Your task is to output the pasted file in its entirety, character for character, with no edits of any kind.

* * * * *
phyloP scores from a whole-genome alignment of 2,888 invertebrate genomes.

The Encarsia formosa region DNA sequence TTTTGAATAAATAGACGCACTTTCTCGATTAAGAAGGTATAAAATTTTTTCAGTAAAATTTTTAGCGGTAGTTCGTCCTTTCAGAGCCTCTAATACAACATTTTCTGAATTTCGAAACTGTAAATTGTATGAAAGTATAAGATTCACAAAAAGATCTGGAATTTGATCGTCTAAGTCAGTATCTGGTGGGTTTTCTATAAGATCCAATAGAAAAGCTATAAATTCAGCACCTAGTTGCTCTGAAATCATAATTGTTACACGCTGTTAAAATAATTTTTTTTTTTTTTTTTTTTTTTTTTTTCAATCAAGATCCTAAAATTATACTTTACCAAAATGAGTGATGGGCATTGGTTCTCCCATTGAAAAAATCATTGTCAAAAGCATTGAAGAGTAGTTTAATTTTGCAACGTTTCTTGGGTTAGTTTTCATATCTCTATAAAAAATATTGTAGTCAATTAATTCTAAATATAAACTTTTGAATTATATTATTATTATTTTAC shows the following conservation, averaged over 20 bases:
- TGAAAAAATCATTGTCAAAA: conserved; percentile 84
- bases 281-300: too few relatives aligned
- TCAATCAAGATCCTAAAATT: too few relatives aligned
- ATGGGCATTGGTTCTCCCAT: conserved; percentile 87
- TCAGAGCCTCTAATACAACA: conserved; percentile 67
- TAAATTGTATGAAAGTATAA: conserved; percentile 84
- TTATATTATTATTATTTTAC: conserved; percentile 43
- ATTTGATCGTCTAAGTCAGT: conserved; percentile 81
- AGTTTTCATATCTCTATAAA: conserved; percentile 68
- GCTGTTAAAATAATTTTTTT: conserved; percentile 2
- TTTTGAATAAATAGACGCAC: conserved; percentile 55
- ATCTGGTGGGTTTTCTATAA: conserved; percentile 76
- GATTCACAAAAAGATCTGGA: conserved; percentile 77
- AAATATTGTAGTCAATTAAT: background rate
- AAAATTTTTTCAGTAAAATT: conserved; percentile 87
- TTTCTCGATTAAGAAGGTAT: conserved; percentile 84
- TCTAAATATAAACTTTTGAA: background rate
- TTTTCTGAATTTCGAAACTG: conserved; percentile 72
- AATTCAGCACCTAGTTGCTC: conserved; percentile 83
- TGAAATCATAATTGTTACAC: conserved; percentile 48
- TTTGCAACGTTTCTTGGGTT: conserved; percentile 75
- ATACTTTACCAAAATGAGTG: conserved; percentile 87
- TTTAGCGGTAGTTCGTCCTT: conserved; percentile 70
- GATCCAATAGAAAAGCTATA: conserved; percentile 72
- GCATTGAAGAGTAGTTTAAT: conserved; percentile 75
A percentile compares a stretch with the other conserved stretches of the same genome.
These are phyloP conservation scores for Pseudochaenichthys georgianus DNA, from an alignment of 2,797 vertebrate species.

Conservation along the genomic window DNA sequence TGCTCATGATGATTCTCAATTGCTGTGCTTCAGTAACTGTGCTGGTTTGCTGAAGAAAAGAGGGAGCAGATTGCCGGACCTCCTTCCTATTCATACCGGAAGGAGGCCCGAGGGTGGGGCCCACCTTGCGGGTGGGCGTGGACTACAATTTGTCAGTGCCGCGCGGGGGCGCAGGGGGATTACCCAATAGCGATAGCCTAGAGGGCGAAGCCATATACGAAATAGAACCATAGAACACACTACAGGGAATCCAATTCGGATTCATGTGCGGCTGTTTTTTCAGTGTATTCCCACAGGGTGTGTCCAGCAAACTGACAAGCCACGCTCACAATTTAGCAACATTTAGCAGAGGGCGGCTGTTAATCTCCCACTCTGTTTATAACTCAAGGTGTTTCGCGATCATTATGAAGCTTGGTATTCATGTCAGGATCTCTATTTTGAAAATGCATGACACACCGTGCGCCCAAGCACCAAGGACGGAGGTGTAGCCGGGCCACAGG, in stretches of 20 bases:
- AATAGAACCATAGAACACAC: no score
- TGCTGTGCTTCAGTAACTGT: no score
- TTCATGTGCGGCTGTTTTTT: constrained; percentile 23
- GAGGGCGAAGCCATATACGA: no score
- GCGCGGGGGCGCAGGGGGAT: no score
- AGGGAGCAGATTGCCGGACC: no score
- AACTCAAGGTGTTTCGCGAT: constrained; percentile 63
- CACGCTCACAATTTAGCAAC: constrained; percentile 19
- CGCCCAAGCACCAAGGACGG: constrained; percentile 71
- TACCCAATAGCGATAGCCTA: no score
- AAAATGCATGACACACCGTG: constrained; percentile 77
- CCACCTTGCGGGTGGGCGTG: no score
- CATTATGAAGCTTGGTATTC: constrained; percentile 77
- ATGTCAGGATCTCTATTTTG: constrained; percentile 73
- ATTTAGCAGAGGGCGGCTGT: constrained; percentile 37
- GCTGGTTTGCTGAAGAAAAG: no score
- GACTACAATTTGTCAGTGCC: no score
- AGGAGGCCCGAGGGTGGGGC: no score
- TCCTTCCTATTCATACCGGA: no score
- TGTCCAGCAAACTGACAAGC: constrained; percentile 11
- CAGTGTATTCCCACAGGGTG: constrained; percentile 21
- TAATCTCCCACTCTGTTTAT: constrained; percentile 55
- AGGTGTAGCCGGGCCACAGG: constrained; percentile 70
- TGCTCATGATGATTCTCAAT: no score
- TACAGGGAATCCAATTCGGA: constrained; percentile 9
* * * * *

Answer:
phyloP scores from a whole-genome alignment of 2,888 invertebrate genomes.

The Encarsia formosa region DNA sequence TTTTGAATAAATAGACGCACTTTCTCGATTAAGAAGGTATAAAATTTTTTCAGTAAAATTTTTAGCGGTAGTTCGTCCTTTCAGAGCCTCTAATACAACATTTTCTGAATTTCGAAACTGTAAATTGTATGAAAGTATAAGATTCACAAAAAGATCTGGAATTTGATCGTCTAAGTCAGTATCTGGTGGGTTTTCTATAAGATCCAATAGAAAAGCTATAAATTCAGCACCTAGTTGCTCTGAAATCATAATTGTTACACGCTGTTAAAATAATTTTTTTTTTTTTTTTTTTTTTTTTTTTCAATCAAGATCCTAAAATTATACTTTACCAAAATGAGTGATGGGCATTGGTTCTCCCATTGAAAAAATCATTGTCAAAAGCATTGAAGAGTAGTTTAATTTTGCAACGTTTCTTGGGTTAGTTTTCATATCTCTATAAAAAATATTGTAGTCAATTAATTCTAAATATAAACTTTTGAATTATATTATTATTATTTTAC shows the following conservation, averaged over 20 bases:
- TGAAAAAATCATTGTCAAAA: conserved; percentile 84
- bases 281-300: too few relatives aligned
- TCAATCAAGATCCTAAAATT: too few relatives aligned
- ATGGGCATTGGTTCTCCCAT: conserved; percentile 87
- TCAGAGCCTCTAATACAACA: conserved; percentile 67
- TAAATTGTATGAAAGTATAA: conserved; percentile 84
- TTATATTATTATTATTTTAC: conserved; percentile 43
- ATTTGATCGTCTAAGTCAGT: conserved; percentile 81
- AGTTTTCATATCTCTATAAA: conserved; percentile 68
- GCTGTTAAAATAATTTTTTT: conserved; percentile 2
- TTTTGAATAAATAGACGCAC: conserved; percentile 55
- ATCTGGTGGGTTTTCTATAA: conserved; percentile 76
- GATTCACAAAAAGATCTGGA: conserved; percentile 77
- AAATATTGTAGTCAATTAAT: background rate
- AAAATTTTTTCAGTAAAATT: conserved; percentile 87
- TTTCTCGATTAAGAAGGTAT: conserved; percentile 84
- TCTAAATATAAACTTTTGAA: background rate
- TTTTCTGAATTTCGAAACTG: conserved; percentile 72
- AATTCAGCACCTAGTTGCTC: conserved; percentile 83
- TGAAATCATAATTGTTACAC: conserved; percentile 48
- TTTGCAACGTTTCTTGGGTT: conserved; percentile 75
- ATACTTTACCAAAATGAGTG: conserved; percentile 87
- TTTAGCGGTAGTTCGTCCTT: conserved; percentile 70
- GATCCAATAGAAAAGCTATA: conserved; percentile 72
- GCATTGAAGAGTAGTTTAAT: conserved; percentile 75
A percentile compares a stretch with the other conserved stretches of the same genome.
These are phyloP conservation scores for Pseudochaenichthys georgianus DNA, from an alignment of 2,797 vertebrate species.

Conservation along the genomic window DNA sequence TGCTCATGATGATTCTCAATTGCTGTGCTTCAGTAACTGTGCTGGTTTGCTGAAGAAAAGAGGGAGCAGATTGCCGGACCTCCTTCCTATTCATACCGGAAGGAGGCCCGAGGGTGGGGCCCACCTTGCGGGTGGGCGTGGACTACAATTTGTCAGTGCCGCGCGGGGGCGCAGGGGGATTACCCAATAGCGATAGCCTAGAGGGCGAAGCCATATACGAAATAGAACCATAGAACACACTACAGGGAATCCAATTCGGATTCATGTGCGGCTGTTTTTTCAGTGTATTCCCACAGGGTGTGTCCAGCAAACTGACAAGCCACGCTCACAATTTAGCAACATTTAGCAGAGGGCGGCTGTTAATCTCCCACTCTGTTTATAACTCAAGGTGTTTCGCGATCATTATGAAGCTTGGTATTCATGTCAGGATCTCTATTTTGAAAATGCATGACACACCGTGCGCCCAAGCACCAAGGACGGAGGTGTAGCCGGGCCACAGG, in stretches of 20 bases:
- AATAGAACCATAGAACACAC: no score
- TGCTGTGCTTCAGTAACTGT: no score
- TTCATGTGCGGCTGTTTTTT: constrained; percentile 23
- GAGGGCGAAGCCATATACGA: no score
- GCGCGGGGGCGCAGGGGGAT: no score
- AGGGAGCAGATTGCCGGACC: no score
- AACTCAAGGTGTTTCGCGAT: constrained; percentile 63
- CACGCTCACAATTTAGCAAC: constrained; percentile 19
- CGCCCAAGCACCAAGGACGG: constrained; percentile 71
- TACCCAATAGCGATAGCCTA: no score
- AAAATGCATGACACACCGTG: constrained; percentile 77
- CCACCTTGCGGGTGGGCGTG: no score
- CATTATGAAGCTTGGTATTC: constrained; percentile 77
- ATGTCAGGATCTCTATTTTG: constrained; percentile 73
- ATTTAGCAGAGGGCGGCTGT: constrained; percentile 37
- GCTGGTTTGCTGAAGAAAAG: no score
- GACTACAATTTGTCAGTGCC: no score
- AGGAGGCCCGAGGGTGGGGC: no score
- TCCTTCCTATTCATACCGGA: no score
- TGTCCAGCAAACTGACAAGC: constrained; percentile 11
- CAGTGTATTCCCACAGGGTG: constrained; percentile 21
- TAATCTCCCACTCTGTTTAT: constrained; percentile 55
- AGGTGTAGCCGGGCCACAGG: constrained; percentile 70
- TGCTCATGATGATTCTCAAT: no score
- TACAGGGAATCCAATTCGGA: constrained; percentile 9